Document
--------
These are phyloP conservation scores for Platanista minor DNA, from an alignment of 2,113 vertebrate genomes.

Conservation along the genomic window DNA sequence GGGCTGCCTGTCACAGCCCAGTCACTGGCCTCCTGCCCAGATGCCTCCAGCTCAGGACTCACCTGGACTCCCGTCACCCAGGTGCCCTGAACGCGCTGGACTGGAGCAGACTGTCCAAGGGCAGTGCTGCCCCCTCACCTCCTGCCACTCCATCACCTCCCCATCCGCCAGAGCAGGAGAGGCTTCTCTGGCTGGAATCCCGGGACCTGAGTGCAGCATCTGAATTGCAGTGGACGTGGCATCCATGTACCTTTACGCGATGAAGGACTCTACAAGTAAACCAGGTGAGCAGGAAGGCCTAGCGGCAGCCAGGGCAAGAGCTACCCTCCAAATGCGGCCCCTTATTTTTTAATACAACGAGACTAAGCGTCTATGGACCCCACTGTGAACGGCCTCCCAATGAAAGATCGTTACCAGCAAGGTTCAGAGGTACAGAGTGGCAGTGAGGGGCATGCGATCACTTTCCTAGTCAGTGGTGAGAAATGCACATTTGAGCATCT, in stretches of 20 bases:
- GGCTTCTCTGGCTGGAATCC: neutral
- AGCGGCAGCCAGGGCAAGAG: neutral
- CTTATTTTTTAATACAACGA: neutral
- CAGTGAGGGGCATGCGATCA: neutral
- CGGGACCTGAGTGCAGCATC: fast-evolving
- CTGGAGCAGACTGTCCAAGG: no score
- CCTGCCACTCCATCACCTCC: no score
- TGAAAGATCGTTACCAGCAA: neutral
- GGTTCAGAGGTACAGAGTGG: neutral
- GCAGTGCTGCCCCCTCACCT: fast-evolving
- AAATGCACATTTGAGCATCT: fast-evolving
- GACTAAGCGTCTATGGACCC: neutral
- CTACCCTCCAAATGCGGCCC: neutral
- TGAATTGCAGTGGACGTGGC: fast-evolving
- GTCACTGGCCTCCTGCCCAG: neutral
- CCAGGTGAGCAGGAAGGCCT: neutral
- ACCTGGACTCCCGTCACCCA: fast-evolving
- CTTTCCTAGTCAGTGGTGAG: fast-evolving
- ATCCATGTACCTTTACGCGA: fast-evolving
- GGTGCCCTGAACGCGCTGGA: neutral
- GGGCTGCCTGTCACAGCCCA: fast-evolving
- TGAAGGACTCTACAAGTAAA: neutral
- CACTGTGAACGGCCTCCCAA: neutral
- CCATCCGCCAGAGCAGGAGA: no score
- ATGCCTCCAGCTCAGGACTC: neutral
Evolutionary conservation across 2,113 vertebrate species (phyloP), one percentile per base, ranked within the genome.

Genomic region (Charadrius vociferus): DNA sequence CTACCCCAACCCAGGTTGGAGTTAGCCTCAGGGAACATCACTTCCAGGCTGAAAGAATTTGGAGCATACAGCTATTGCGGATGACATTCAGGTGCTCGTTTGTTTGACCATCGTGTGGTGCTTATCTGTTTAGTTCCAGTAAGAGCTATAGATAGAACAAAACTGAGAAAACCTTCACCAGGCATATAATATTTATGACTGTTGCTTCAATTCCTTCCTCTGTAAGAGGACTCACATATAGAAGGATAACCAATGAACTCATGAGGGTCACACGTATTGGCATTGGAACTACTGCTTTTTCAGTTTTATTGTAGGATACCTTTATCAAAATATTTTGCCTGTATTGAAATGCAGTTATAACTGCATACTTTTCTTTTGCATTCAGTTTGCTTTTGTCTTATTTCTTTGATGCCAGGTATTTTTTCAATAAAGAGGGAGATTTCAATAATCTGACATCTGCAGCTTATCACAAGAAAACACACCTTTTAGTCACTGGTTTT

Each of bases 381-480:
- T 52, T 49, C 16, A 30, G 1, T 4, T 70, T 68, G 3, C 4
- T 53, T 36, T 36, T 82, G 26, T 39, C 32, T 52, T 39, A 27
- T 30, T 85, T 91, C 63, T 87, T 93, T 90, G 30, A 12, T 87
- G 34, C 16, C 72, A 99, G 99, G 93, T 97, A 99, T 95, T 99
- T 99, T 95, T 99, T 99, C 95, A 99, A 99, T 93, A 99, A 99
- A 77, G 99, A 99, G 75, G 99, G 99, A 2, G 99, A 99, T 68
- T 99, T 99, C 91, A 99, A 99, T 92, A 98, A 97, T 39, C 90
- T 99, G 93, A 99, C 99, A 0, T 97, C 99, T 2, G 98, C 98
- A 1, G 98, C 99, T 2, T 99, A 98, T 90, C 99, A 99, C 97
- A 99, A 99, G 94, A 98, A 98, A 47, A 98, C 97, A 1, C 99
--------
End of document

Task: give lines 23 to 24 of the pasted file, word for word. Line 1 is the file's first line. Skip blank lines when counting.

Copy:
- GGGCTGCCTGTCACAGCCCA: fast-evolving
- TGAAGGACTCTACAAGTAAA: neutral